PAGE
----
Sauvignon blanc works well here for a fruity, herbal punch that isn’t too overpowering. A dusting of grated Parmesan cheese adds a subtle salty finish without a sodium overload. And if the weather cooperates, have this bowl alfresco.

Amount of wine needed: 1 1/2 cups

Had one glass of wine before bed last night and now you’re faced with almost an entire bottle to use up before it goes bad? Enter drunken pasta. The noodles spend half their cooking time in water and the other half soaking in a bath of red, so don’t scrimp on quality here — the recipe recommends a good chianti or zinfandel.

Pecorino Romano cheese, parsley, garlic, and chiles are the only other ingredients needed to make this nutritious and dramatic dish. Just look at that striking mauve tint — total dinner party (or date night) material!

Amount of wine needed: 1 cup

Risotto is delicious, but let’s face it: It takes foreeeeeever to make. This recipe uses naturally gluten-free quinoa in place of rice to drastically slash the cooking and stirring time.

The rest of the ingredients are familiar risotto fare, including a full cup of dry white wine (leftover pinot grigio fits the bill) to add a deeper, slightly acidic layer to the otherwise creamy concoction. Spinach provides a pop of color and some extra iron and vitamin K.

Who knew wine could get even sweeter?

Amount of wine needed: 1 cup

A cake that contains wine and chocolate and still remains whole-wheat, vegan, and free of refined sugar? Your prayers have been answered. Love Food Eat’s recipe cleverly mixes a cup of red wine with strawberry jam and olive oil for a lightly sweet and slightly fruity dessert. A heavy hit of cocoa powder ensures it’s still super chocolaty.

Whole-wheat baked goods run the risk of being overly dense, but the moisture from the alcohol keeps this one fluffy. It’s the ultimate “have your cake and eat it too” sitch.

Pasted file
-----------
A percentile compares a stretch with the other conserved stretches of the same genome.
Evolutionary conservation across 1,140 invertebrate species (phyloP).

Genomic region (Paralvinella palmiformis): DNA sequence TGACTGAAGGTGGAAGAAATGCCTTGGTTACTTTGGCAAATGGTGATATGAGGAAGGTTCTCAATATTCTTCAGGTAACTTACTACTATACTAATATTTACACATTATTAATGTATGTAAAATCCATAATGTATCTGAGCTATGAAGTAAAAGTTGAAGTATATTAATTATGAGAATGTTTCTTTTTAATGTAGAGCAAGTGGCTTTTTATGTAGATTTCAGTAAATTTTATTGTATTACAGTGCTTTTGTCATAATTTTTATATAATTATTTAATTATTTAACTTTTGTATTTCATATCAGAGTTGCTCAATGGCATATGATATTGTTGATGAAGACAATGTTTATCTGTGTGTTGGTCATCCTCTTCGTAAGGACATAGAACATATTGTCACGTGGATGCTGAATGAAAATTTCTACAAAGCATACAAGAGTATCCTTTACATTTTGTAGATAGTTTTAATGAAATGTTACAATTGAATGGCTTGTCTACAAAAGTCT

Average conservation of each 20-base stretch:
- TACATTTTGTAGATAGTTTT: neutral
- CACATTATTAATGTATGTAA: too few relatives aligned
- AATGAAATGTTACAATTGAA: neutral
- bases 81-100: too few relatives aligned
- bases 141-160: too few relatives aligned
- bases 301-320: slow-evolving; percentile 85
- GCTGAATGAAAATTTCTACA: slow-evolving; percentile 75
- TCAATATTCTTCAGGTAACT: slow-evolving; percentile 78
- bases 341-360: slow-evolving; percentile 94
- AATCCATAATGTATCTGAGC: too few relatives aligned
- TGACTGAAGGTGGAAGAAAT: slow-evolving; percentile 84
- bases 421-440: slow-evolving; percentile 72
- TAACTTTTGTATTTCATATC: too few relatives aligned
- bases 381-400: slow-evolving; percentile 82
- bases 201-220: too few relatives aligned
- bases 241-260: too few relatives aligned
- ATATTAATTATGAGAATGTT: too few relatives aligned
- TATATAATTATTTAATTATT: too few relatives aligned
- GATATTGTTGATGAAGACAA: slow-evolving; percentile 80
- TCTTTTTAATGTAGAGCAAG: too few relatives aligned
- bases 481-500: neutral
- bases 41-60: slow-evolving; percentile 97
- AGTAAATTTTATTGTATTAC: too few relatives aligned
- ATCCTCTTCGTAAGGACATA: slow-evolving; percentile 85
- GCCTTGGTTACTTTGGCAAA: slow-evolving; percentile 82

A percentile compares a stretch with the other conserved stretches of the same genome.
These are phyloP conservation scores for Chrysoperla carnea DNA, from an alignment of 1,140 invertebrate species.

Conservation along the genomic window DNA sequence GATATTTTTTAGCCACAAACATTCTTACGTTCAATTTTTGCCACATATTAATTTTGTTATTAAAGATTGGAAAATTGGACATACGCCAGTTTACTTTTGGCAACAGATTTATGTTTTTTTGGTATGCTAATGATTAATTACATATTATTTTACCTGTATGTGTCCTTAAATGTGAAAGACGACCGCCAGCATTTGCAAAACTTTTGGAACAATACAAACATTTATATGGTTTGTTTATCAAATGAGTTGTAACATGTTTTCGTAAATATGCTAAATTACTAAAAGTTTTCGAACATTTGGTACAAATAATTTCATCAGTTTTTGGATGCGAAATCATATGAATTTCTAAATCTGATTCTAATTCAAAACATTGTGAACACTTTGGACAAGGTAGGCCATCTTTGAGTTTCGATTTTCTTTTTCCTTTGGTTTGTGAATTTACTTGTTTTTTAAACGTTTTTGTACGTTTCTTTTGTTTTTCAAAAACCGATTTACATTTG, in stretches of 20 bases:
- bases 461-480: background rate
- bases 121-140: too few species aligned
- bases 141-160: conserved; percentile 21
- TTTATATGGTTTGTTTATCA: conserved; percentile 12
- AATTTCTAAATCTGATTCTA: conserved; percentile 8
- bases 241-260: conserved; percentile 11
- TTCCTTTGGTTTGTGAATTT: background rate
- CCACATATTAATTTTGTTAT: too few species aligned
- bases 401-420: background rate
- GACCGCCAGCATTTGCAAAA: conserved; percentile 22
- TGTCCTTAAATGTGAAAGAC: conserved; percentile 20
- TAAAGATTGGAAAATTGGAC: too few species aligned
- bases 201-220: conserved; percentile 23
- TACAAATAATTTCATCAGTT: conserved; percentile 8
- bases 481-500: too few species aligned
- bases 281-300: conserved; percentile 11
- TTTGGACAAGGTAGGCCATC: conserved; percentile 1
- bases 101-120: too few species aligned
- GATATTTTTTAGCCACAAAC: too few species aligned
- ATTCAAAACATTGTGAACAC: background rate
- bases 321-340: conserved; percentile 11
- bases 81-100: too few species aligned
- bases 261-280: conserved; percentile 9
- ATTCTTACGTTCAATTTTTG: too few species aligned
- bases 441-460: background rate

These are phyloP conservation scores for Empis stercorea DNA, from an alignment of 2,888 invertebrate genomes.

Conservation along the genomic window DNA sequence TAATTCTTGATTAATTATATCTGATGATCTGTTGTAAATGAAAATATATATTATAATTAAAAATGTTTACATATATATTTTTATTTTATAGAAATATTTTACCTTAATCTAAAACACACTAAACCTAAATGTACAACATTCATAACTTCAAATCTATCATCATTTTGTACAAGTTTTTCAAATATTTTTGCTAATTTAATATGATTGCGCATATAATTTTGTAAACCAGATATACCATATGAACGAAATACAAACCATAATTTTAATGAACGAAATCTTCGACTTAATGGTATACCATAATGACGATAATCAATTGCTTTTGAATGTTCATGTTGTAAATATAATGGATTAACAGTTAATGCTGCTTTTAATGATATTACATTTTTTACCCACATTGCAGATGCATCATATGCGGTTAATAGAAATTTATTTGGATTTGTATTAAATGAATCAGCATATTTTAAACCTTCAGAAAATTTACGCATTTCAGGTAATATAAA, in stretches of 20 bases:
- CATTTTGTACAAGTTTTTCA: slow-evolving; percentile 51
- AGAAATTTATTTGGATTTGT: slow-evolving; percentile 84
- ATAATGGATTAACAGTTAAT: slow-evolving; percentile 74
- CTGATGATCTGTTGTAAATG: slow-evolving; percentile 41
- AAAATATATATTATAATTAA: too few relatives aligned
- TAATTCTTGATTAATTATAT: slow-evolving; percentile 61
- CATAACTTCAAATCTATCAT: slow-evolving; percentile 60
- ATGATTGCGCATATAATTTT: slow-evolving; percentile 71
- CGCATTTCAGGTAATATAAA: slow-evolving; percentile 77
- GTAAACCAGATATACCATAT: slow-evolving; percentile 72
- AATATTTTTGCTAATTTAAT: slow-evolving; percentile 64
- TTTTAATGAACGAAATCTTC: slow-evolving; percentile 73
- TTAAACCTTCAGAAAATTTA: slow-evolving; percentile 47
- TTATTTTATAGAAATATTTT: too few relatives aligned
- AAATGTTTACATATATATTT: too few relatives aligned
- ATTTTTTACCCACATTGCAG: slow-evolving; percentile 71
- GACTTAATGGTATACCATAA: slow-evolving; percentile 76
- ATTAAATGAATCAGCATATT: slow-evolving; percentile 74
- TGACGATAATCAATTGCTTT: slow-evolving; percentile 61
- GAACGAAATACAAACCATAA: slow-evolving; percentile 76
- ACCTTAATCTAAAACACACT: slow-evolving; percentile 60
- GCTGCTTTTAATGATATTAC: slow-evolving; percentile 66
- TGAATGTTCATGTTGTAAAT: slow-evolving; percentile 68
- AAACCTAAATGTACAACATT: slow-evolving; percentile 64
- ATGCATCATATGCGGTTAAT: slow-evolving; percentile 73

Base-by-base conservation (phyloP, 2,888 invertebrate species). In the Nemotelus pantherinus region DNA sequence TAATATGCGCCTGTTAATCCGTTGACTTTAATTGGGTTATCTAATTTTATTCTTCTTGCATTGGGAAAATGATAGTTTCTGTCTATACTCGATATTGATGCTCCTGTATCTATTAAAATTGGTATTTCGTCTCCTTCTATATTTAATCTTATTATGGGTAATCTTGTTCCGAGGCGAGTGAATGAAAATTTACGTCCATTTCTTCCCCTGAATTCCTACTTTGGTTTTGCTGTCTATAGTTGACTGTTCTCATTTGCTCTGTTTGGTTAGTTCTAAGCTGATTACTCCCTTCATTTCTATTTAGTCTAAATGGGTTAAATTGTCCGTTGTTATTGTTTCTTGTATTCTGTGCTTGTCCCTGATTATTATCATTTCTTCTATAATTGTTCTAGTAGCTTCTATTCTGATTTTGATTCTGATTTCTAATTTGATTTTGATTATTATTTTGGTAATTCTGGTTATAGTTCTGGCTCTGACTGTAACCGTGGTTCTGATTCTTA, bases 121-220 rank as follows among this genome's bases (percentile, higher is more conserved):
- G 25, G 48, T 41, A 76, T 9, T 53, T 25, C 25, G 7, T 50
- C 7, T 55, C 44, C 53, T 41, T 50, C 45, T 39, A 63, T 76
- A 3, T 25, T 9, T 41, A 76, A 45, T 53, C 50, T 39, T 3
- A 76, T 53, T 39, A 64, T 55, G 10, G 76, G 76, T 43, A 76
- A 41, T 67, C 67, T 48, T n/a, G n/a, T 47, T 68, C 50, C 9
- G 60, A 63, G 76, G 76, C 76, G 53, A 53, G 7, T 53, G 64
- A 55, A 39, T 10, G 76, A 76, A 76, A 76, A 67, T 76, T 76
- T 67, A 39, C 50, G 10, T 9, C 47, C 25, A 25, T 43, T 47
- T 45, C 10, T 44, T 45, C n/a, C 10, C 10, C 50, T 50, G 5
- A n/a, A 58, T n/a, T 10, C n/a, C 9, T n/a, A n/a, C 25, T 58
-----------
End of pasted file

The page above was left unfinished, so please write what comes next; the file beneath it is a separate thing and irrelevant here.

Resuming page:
Amount of wine needed: 1 1/2 cups

It’s Good Humor all grown up. Containing a double dose of antioxidants from the fruit and wine and just a touch of simple syrup, these three-ingredient pops deserve a spot in your regular dessert rotation.

While this recipe calls for cherries and merlot, it’s got our wheels turning for countless other equally healthy cocktail-inspired combos: blackberries and pinot noir, blueberries and cabernet, peaches and prosecco… go forth and experiment!

Amount of wine needed: 1/2 cup

Paleo people, rejoice: Red wine is generally recognized as acceptable on the “caveman” diet. Honor those ancient urges for wine and chocolate by making these ridiculously easy four-ingredient paleo truffles.

No specific type of red needed here — use whatever you have on hand and the results will still be smooth, rich, and melt-in-your-mouth delectable. Small but filling, they’re also a portion-controlled way to tame a sweet tooth.

Amount of wine needed: 3 1/2 cups

This simple jelly requires a full bottle a wine but only three other ingredients. You’ll also need some canning gear — jars, a canning rack, a jar lifter, and a large pot — because the sealed jars need to be boiled before they’re stored.

A bit of this jelly would make a perfect addition to a cheese board or even a tasty spread for your breakfast bagel. And because the recipe makes several jars, you’ll have enough to enjoy for months (or share with friends!).

Amount of wine needed: 6 tablespoons